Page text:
More than 5,000 visitors from across the North West gathered at the Science and Technology Facilities Council’s (STFC) Daresbury Laboratory on 15 July 2023, for an awe-inspiring science extravaganza. SLOWD project which was part of the Modelling & Simulation room in the “Computing Zone”, realized a thrilling concept:
Two rulers were firmly clamped to a desk, and each had a Bluetooth accelerometer attached to its end. A number of dry (modelling clay) and wet (coloured water in a clear bottle) masses were then attached to each. The vertical accelerations of the end of each ruler were captured in real-time on a computer screen in the form of a graph.
The public was then told about the SLOWD project, project partners and the funder were explained, and the fact we were exploring how fuel sloshing in an aircraft wing can have a significant effect on flight dynamics. They were invited to “twang” the rulers and see what the natural frequency of the system looked like on the graphs, a large dry mass was then added to the end of one and they were asked what they thought would happen and then to “twang” it again. Once they understood this damped the response of the ruler, an equivalent wet mass was added to the other ruler and they were asked what would happen (most got it right that the rulers would behave the same). Finally, a wet mass with about 50% of the bottle filled was added to one ruler and an equivalent dry mass to the other, again they were asked what would happen. Most guessed that the rulers would behave the same, of course, the sloshing dynamics meant the wet mass ruler was about 50% more damped than the dry mass one. The importance of understanding this effect was then explained in more detail and for those interested, they were given the chance to try different combinations of dry/wet mass on the rulers.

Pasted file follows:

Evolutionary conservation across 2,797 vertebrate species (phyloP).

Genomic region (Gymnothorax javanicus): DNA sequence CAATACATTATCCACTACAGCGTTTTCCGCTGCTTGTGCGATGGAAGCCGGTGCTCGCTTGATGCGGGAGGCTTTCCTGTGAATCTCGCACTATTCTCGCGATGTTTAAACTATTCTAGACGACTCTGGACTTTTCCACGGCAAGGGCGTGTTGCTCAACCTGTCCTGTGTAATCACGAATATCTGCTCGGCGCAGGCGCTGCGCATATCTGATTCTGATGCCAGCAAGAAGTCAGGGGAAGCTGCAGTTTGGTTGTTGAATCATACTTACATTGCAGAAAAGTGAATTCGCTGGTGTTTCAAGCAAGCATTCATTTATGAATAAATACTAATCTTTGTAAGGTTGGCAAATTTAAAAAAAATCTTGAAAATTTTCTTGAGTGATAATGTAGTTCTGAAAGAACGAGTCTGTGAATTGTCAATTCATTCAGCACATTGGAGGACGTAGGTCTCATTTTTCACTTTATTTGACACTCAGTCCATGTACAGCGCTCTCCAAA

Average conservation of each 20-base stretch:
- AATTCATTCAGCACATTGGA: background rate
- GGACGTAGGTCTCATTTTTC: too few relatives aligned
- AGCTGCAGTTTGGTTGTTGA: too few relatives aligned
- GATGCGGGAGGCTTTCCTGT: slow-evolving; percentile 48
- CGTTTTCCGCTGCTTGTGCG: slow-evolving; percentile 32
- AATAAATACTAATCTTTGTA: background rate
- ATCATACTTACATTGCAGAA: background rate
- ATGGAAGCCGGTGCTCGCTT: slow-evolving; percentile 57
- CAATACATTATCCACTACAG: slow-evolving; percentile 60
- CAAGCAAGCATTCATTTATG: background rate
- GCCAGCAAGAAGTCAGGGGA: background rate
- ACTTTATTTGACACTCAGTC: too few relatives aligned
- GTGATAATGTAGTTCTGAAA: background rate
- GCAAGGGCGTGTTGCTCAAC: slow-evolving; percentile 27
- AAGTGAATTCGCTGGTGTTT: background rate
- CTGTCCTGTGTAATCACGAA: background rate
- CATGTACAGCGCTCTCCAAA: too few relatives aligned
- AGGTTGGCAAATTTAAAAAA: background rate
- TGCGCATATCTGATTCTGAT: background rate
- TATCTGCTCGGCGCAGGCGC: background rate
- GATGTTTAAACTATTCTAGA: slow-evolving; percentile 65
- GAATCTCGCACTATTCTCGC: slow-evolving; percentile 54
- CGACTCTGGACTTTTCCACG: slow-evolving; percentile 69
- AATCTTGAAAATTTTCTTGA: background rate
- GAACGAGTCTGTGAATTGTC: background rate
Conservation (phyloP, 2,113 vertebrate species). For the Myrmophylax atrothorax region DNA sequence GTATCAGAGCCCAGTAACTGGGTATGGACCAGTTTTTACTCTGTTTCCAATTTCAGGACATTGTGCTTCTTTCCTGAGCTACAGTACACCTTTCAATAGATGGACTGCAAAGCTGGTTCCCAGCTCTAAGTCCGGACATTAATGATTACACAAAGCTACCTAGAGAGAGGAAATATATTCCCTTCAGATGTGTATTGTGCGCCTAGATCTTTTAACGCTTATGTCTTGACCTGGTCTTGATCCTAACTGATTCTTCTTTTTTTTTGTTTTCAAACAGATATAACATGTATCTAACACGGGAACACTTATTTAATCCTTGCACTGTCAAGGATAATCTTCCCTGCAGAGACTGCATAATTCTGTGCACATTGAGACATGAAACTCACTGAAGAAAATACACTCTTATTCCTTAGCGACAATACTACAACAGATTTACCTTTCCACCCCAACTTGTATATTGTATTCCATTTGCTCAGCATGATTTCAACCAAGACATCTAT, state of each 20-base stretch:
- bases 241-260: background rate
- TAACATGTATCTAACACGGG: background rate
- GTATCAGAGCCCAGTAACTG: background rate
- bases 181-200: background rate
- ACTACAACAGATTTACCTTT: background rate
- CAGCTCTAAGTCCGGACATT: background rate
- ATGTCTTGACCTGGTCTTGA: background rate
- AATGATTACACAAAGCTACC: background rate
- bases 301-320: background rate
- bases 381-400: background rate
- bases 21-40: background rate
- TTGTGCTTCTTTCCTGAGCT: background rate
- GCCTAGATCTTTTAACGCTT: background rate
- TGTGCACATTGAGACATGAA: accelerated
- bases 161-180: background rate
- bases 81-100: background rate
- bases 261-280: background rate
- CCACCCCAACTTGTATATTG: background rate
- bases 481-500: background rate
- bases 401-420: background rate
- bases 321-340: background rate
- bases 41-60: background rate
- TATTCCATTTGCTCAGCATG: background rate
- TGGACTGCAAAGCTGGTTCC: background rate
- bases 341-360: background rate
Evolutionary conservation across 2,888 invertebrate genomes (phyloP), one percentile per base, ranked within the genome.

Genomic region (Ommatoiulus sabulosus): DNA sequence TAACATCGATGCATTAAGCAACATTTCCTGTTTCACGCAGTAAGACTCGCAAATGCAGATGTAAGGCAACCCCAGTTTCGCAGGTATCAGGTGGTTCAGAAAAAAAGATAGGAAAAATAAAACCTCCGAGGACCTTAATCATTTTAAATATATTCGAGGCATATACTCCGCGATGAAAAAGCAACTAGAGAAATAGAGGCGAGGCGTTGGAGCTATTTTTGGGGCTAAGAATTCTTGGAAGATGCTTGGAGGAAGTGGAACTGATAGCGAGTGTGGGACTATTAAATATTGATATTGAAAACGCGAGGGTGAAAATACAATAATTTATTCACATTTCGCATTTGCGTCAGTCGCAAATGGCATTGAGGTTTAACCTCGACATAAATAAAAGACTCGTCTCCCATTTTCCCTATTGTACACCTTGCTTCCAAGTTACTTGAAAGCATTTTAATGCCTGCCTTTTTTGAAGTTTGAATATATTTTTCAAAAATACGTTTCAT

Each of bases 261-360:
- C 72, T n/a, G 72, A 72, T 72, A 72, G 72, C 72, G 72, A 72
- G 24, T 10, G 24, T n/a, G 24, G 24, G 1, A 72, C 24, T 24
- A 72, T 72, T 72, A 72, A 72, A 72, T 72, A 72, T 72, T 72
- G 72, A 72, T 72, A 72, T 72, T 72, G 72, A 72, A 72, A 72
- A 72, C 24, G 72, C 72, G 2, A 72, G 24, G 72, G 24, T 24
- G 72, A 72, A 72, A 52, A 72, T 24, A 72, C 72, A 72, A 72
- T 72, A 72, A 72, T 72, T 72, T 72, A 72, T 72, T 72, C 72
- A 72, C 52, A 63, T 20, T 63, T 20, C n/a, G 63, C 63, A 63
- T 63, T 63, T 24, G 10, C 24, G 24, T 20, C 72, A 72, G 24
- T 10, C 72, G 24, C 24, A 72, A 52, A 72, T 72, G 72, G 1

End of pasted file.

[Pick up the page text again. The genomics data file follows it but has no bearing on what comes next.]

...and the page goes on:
There was a short narrative in the form of a rolling PowerPoint slide deck explaining things and showing SLOWD simulation and experimental results videos which were referred to by those giving the live demo, showing the modelling and simulation results achieved by the project and providing a contextual link from the ruler experiment to the real project.
The event was a perfect opportunity to inspire and engage young visitors in the SLOWD project, sparking their interest in becoming our next generation of scientists, engineers, and technicians.